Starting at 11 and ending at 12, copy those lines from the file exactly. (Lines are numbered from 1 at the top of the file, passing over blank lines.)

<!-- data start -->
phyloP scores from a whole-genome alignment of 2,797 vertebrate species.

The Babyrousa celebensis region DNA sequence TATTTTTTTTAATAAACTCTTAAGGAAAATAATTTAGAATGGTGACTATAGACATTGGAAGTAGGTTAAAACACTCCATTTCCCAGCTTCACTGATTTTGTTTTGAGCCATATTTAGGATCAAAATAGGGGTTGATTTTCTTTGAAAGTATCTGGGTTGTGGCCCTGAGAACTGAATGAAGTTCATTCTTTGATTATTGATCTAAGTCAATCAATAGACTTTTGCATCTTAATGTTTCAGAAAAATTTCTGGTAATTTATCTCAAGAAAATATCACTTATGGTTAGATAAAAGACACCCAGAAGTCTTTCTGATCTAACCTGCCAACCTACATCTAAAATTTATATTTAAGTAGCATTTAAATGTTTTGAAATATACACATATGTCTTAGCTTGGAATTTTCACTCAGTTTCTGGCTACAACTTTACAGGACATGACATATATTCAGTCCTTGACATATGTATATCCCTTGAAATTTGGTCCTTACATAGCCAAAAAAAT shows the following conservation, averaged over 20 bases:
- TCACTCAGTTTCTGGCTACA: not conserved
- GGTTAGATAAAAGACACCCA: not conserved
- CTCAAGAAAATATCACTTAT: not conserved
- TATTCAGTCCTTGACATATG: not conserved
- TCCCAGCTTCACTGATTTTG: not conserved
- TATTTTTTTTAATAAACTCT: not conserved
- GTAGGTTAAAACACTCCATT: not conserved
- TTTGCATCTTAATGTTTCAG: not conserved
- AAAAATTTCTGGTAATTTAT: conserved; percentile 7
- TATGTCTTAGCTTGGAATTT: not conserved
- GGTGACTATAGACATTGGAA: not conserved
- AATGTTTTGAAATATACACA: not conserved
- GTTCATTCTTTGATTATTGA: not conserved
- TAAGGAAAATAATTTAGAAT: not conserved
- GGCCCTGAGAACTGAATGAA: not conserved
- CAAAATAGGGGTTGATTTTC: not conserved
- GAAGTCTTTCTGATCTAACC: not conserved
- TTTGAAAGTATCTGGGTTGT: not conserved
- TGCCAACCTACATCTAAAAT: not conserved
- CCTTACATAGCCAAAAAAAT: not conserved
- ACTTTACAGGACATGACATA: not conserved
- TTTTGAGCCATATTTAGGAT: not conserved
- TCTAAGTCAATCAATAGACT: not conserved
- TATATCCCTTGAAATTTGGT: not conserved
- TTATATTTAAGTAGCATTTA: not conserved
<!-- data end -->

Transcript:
- AAAAATTTCTGGTAATTTAT: conserved; percentile 7
- TATGTCTTAGCTTGGAATTT: not conserved